Greetings from Mars and they come in peace! In the search for habitable regions on the Mars’ north pole region, the Phoenix lander had began digging into the area to sprout some interesting finds, clumps of white stuff. These were discovered in shallow trenches excavated by the lander’s backhoe-like robotic arm have turned up specks and at times even stripes of mysterious white material mixed in with the clumpy, reddish dirt. For the last three weeks scientists had been trying to find out what that mysterious substance is.
Led by the University of Arizona and managed by NASA’s Jet Propulsion Laboratory. Phoenix (built by Lockheed Martin Corp) landed in the Martian arctic plains on May 25 on a three-month, $420 million mission to study whether the polar environment could be favorable for primitive life to emerge. The lander’s main job is to dig into an ice layer believed to exist a few inches from the surface. It had merged two previously dug trenches over the weekend into a single pit measuring a little over a foot long and 3 inches deep. The new trench was excavated at the edge of a polygon-shaped pattern in the ground that may have been formed by the seasonal melting of underground ice.
It’s no surprise man looking to find ways to live out of his home planet, such bits of information are just the baby steps to conquering the outer regions of the universe. And we believe Sergey Brin’s 2011 space tourist flight had nothing to do to it.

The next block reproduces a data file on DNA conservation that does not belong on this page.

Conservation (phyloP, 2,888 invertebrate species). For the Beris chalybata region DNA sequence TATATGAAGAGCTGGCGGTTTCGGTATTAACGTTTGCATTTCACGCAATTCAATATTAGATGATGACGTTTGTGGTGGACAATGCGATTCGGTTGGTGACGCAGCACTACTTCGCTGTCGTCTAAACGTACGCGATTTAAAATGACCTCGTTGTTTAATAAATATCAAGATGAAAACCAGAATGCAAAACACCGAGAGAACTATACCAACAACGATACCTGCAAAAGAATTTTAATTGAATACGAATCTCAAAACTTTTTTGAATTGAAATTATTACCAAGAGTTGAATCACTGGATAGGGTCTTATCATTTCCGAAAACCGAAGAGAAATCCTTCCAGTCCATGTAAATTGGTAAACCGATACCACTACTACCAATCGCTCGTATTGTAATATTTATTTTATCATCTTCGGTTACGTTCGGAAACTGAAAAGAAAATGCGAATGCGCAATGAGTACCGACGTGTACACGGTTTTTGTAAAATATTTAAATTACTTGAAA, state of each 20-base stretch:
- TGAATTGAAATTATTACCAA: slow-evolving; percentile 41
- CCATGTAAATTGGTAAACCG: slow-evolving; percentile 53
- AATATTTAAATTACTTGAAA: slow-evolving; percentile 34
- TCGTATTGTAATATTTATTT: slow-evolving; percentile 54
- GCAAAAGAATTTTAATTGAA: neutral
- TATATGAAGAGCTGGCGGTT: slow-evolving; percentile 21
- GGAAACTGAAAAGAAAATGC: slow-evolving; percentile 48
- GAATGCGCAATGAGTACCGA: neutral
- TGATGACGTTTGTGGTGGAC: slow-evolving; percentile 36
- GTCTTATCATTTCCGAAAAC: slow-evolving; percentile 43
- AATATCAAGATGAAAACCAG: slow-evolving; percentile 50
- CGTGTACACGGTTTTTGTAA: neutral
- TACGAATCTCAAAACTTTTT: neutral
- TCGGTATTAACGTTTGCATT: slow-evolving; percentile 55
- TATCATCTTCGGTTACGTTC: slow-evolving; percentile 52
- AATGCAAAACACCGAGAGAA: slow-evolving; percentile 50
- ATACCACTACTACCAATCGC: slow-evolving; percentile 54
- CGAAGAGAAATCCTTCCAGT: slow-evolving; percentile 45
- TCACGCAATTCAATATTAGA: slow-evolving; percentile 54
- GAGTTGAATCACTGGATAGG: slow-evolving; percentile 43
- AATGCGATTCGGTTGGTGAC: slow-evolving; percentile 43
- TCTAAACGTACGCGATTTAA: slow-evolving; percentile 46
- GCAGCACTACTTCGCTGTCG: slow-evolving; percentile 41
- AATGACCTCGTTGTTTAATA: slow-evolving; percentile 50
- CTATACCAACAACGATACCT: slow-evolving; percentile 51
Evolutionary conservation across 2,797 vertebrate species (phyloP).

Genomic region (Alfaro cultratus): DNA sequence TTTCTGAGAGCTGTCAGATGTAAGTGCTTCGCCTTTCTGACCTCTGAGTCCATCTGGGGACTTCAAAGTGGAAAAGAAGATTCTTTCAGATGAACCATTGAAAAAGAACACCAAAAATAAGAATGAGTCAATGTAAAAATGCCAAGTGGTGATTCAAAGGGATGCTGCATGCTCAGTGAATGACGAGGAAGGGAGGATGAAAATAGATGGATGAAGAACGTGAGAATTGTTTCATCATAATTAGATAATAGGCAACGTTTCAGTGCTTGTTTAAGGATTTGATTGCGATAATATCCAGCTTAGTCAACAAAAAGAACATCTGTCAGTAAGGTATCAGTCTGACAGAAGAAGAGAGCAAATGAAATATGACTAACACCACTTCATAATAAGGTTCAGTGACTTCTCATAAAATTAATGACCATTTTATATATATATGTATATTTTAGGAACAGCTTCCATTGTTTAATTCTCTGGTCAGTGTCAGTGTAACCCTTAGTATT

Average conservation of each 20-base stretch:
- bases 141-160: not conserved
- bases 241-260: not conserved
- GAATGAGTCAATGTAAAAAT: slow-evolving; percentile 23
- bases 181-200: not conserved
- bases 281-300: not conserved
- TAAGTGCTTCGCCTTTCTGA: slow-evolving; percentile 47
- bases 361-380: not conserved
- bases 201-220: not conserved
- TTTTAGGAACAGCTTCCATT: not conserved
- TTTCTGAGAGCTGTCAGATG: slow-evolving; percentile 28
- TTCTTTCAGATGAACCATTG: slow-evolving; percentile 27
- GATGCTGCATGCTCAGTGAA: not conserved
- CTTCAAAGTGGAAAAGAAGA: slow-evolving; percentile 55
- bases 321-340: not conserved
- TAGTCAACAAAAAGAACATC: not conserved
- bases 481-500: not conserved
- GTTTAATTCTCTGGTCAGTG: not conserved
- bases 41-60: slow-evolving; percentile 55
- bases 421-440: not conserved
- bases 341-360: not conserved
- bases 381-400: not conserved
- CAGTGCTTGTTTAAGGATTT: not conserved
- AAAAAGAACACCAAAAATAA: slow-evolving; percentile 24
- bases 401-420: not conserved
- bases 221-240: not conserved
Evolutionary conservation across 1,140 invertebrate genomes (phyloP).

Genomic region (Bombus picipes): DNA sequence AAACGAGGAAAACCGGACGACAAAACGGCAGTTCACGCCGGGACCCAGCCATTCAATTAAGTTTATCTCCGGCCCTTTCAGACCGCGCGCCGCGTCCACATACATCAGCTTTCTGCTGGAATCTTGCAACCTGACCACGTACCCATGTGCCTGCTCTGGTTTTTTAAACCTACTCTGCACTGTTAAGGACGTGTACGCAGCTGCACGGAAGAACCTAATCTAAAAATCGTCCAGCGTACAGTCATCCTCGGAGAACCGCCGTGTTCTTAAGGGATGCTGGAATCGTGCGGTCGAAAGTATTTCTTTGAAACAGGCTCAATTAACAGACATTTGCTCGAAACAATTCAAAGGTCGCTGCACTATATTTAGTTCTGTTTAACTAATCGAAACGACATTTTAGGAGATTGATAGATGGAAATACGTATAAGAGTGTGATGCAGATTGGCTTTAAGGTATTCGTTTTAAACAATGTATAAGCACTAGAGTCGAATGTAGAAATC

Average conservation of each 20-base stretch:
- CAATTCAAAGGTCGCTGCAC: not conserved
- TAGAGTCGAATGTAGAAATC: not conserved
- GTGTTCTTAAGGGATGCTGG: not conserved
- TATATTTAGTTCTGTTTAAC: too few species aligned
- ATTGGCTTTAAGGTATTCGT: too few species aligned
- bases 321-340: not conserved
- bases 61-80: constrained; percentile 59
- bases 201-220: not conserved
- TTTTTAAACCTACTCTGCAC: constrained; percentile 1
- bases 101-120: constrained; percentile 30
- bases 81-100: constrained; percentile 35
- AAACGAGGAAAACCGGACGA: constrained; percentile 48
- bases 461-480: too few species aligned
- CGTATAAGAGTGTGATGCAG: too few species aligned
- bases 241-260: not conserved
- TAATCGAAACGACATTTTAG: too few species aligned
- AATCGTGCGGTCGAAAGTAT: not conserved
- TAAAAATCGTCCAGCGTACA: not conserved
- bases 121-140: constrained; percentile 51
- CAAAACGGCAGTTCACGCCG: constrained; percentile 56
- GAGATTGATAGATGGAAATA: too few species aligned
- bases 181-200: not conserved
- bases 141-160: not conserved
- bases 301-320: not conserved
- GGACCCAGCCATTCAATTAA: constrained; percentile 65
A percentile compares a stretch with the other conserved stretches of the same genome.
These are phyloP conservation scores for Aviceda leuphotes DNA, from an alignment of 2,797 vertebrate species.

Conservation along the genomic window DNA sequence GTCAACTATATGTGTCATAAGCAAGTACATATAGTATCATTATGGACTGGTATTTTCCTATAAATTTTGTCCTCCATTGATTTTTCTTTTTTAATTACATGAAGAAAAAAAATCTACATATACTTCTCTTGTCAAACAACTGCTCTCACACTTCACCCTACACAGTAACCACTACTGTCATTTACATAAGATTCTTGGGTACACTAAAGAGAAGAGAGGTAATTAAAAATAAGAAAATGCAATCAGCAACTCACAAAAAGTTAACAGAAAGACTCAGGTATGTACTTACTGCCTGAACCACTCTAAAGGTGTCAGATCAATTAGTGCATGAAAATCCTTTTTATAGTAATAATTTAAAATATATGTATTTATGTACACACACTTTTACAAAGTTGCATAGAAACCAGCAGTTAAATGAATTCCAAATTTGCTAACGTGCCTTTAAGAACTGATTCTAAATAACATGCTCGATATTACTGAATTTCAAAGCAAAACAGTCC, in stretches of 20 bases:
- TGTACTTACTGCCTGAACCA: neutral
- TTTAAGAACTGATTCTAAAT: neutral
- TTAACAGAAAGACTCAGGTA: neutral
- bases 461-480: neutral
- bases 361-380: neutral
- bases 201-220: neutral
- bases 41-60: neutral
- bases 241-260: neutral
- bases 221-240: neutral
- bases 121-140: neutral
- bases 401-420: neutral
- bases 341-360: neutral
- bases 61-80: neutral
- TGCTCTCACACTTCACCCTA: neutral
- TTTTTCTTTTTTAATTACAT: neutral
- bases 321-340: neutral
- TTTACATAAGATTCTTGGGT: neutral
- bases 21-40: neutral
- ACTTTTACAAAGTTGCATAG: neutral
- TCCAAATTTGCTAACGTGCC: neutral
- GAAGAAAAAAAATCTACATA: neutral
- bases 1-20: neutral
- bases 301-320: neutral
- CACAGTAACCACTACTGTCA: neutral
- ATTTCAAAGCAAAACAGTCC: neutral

New photos showed the exposed bright substance present only in the top part of the trench, suggesting it’s not uniform throughout the excavation site. Phoenix will take images of the trench dubbed “Dodo-Goldilocks” over the next few days to record any changes. If it’s ice, scientists expect it to sublimate or go from solid to gas, bypassing the liquid stage when exposed to the sun because of the planet’s frigid temperatures and low atmospheric pressure.
Even if it’s not ice, the discovery of salt would also be significant because it’s normally formed when water evaporates in the soil.
Preliminary results from a bake-and-sniff experiment at low temperatures failed to turn up any trace of water or ice in the scoopful of soil that was delivered to the lander’s test oven last week. Scientists planned to heat the soil again this week to up to 1,800 degrees, said William Boynton of the University of Arizona in Tucson.
Now get those vacuum Ph meters out already!
Ok mystery’s solved Sherlock, lets move on.